There is a granular charcoal being sold for use with the new base
metal clays and for PMCPro. Would this type of charcoal be
suitable for refining fine silver or gold granules?
To answer it properly we have to understand what is involved in
formation of perfect granules.
Any natural process always conform itself to function with the least
amount of energy involved. For instance - water naturally flows
downward, but has to be pumped to flow upwards, and etc… Spherical
shape is the most energy efficient configuration in nature. That is
why whenever possible, substances try to form a sphere. That is the
reason behind such phenomena as surface tension.
To form a perfect granules, we must provide excess of energy (
temperature ), and after granules are formed, the environment must be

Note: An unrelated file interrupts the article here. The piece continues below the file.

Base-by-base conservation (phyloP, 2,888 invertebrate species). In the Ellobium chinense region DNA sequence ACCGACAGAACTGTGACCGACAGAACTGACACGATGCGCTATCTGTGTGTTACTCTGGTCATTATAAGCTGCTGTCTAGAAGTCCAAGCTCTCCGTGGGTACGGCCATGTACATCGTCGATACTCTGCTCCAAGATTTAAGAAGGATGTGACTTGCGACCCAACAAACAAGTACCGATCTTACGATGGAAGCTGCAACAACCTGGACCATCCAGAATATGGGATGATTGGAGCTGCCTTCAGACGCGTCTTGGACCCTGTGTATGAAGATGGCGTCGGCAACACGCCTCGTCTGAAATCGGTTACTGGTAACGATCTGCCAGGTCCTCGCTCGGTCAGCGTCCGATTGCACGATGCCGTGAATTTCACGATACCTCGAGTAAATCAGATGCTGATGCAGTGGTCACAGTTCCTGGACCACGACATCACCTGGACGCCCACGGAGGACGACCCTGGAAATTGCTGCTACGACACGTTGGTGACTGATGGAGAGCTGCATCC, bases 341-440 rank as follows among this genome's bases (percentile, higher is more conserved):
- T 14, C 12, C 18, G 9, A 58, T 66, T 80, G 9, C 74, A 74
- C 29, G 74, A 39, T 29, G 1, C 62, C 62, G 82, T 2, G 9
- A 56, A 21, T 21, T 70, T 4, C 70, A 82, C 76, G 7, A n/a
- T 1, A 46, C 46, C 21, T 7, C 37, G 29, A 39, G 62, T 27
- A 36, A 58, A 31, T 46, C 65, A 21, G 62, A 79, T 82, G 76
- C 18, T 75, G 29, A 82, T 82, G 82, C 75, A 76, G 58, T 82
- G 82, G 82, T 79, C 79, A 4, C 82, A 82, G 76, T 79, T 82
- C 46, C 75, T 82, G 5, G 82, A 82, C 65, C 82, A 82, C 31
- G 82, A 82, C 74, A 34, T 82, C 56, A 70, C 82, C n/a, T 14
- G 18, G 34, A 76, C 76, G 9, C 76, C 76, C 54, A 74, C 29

conducive to maintaining their shapes. That is why we surround them
with charcoal powder. The finer the power the more perfect the shape
will be. There must be no packing of powder, just sifting.
The idea is to allow granule to form into sphere. When this happens,
granule will sink into the powder, due to shifting of center of
gravity. Powder under the granule will be displaced. Newly formed
space, above the granule, will be filled. This process will create
and envelope around granules and allow them to solidify into perfect
shape. But this puts a number of requirements on charcoal powder. It
must be very, very finely crushed and sifted. The process is only
possible when particles are tiny and uniform, so they can flow past
each other like a liquid.